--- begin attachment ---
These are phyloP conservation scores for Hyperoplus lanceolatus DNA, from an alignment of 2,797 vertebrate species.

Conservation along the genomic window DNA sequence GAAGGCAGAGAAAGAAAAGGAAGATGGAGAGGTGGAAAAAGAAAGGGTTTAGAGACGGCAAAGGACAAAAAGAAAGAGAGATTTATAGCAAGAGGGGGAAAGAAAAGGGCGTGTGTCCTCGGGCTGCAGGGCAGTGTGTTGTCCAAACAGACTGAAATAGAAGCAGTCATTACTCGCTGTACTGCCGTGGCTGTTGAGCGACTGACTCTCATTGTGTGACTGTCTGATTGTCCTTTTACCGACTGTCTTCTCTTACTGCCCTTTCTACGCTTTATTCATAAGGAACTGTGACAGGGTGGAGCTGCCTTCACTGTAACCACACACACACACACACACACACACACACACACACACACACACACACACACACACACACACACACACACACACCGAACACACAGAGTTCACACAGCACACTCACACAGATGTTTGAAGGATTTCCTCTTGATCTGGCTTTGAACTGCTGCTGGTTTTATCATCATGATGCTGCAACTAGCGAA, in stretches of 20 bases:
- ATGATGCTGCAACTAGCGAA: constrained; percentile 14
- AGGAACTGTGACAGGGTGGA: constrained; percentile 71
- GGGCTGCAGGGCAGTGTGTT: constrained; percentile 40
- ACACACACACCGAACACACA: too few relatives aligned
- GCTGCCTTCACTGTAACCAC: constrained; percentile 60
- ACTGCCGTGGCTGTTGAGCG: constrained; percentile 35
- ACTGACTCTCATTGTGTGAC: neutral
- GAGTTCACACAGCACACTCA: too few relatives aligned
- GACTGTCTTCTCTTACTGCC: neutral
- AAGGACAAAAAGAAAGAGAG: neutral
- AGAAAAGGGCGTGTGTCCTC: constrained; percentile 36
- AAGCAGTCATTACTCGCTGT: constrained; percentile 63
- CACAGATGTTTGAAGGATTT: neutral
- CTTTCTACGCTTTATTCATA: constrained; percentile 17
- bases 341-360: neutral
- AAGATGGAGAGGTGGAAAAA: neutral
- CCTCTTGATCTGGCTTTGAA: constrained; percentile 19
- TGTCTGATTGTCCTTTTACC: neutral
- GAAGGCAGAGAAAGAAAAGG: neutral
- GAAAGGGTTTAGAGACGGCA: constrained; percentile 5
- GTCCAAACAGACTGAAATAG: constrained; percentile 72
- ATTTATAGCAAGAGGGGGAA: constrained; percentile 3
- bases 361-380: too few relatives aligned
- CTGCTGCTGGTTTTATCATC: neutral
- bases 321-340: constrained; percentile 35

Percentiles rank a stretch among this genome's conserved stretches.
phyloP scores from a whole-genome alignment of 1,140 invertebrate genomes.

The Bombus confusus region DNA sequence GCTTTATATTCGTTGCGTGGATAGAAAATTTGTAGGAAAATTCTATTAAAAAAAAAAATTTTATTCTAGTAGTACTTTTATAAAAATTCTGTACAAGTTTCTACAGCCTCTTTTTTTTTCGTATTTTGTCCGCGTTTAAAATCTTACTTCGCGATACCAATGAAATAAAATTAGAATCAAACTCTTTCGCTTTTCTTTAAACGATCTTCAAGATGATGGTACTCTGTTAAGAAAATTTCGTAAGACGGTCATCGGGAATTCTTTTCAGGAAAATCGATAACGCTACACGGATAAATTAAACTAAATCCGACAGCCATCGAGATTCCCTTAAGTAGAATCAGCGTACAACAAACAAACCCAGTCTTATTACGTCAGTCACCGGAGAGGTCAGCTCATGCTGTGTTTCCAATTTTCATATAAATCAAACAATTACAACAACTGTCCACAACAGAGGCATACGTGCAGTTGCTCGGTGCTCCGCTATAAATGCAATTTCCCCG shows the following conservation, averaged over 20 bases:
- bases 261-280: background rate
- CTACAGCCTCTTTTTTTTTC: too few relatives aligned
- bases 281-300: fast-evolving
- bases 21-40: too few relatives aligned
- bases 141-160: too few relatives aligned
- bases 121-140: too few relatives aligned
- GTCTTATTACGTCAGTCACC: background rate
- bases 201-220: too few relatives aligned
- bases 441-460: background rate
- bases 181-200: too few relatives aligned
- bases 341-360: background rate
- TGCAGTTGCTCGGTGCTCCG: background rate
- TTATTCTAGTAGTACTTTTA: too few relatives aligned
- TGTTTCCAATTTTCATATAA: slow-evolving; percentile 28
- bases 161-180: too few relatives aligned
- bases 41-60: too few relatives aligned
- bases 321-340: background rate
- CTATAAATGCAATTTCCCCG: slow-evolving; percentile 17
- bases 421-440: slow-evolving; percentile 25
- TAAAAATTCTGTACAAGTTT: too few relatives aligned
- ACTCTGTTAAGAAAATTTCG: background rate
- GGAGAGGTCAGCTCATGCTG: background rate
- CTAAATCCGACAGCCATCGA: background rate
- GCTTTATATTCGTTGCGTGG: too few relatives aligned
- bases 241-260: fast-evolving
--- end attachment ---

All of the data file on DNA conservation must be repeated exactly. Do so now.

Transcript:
These are phyloP conservation scores for Hyperoplus lanceolatus DNA, from an alignment of 2,797 vertebrate species.

Conservation along the genomic window DNA sequence GAAGGCAGAGAAAGAAAAGGAAGATGGAGAGGTGGAAAAAGAAAGGGTTTAGAGACGGCAAAGGACAAAAAGAAAGAGAGATTTATAGCAAGAGGGGGAAAGAAAAGGGCGTGTGTCCTCGGGCTGCAGGGCAGTGTGTTGTCCAAACAGACTGAAATAGAAGCAGTCATTACTCGCTGTACTGCCGTGGCTGTTGAGCGACTGACTCTCATTGTGTGACTGTCTGATTGTCCTTTTACCGACTGTCTTCTCTTACTGCCCTTTCTACGCTTTATTCATAAGGAACTGTGACAGGGTGGAGCTGCCTTCACTGTAACCACACACACACACACACACACACACACACACACACACACACACACACACACACACACACACACACACACACACCGAACACACAGAGTTCACACAGCACACTCACACAGATGTTTGAAGGATTTCCTCTTGATCTGGCTTTGAACTGCTGCTGGTTTTATCATCATGATGCTGCAACTAGCGAA, in stretches of 20 bases:
- ATGATGCTGCAACTAGCGAA: constrained; percentile 14
- AGGAACTGTGACAGGGTGGA: constrained; percentile 71
- GGGCTGCAGGGCAGTGTGTT: constrained; percentile 40
- ACACACACACCGAACACACA: too few relatives aligned
- GCTGCCTTCACTGTAACCAC: constrained; percentile 60
- ACTGCCGTGGCTGTTGAGCG: constrained; percentile 35
- ACTGACTCTCATTGTGTGAC: neutral
- GAGTTCACACAGCACACTCA: too few relatives aligned
- GACTGTCTTCTCTTACTGCC: neutral
- AAGGACAAAAAGAAAGAGAG: neutral
- AGAAAAGGGCGTGTGTCCTC: constrained; percentile 36
- AAGCAGTCATTACTCGCTGT: constrained; percentile 63
- CACAGATGTTTGAAGGATTT: neutral
- CTTTCTACGCTTTATTCATA: constrained; percentile 17
- bases 341-360: neutral
- AAGATGGAGAGGTGGAAAAA: neutral
- CCTCTTGATCTGGCTTTGAA: constrained; percentile 19
- TGTCTGATTGTCCTTTTACC: neutral
- GAAGGCAGAGAAAGAAAAGG: neutral
- GAAAGGGTTTAGAGACGGCA: constrained; percentile 5
- GTCCAAACAGACTGAAATAG: constrained; percentile 72
- ATTTATAGCAAGAGGGGGAA: constrained; percentile 3
- bases 361-380: too few relatives aligned
- CTGCTGCTGGTTTTATCATC: neutral
- bases 321-340: constrained; percentile 35

Percentiles rank a stretch among this genome's conserved stretches.
phyloP scores from a whole-genome alignment of 1,140 invertebrate genomes.

The Bombus confusus region DNA sequence GCTTTATATTCGTTGCGTGGATAGAAAATTTGTAGGAAAATTCTATTAAAAAAAAAAATTTTATTCTAGTAGTACTTTTATAAAAATTCTGTACAAGTTTCTACAGCCTCTTTTTTTTTCGTATTTTGTCCGCGTTTAAAATCTTACTTCGCGATACCAATGAAATAAAATTAGAATCAAACTCTTTCGCTTTTCTTTAAACGATCTTCAAGATGATGGTACTCTGTTAAGAAAATTTCGTAAGACGGTCATCGGGAATTCTTTTCAGGAAAATCGATAACGCTACACGGATAAATTAAACTAAATCCGACAGCCATCGAGATTCCCTTAAGTAGAATCAGCGTACAACAAACAAACCCAGTCTTATTACGTCAGTCACCGGAGAGGTCAGCTCATGCTGTGTTTCCAATTTTCATATAAATCAAACAATTACAACAACTGTCCACAACAGAGGCATACGTGCAGTTGCTCGGTGCTCCGCTATAAATGCAATTTCCCCG shows the following conservation, averaged over 20 bases:
- bases 261-280: background rate
- CTACAGCCTCTTTTTTTTTC: too few relatives aligned
- bases 281-300: fast-evolving
- bases 21-40: too few relatives aligned
- bases 141-160: too few relatives aligned
- bases 121-140: too few relatives aligned
- GTCTTATTACGTCAGTCACC: background rate
- bases 201-220: too few relatives aligned
- bases 441-460: background rate
- bases 181-200: too few relatives aligned
- bases 341-360: background rate
- TGCAGTTGCTCGGTGCTCCG: background rate
- TTATTCTAGTAGTACTTTTA: too few relatives aligned
- TGTTTCCAATTTTCATATAA: slow-evolving; percentile 28
- bases 161-180: too few relatives aligned
- bases 41-60: too few relatives aligned
- bases 321-340: background rate
- CTATAAATGCAATTTCCCCG: slow-evolving; percentile 17
- bases 421-440: slow-evolving; percentile 25
- TAAAAATTCTGTACAAGTTT: too few relatives aligned
- ACTCTGTTAAGAAAATTTCG: background rate
- GGAGAGGTCAGCTCATGCTG: background rate
- CTAAATCCGACAGCCATCGA: background rate
- GCTTTATATTCGTTGCGTGG: too few relatives aligned
- bases 241-260: fast-evolving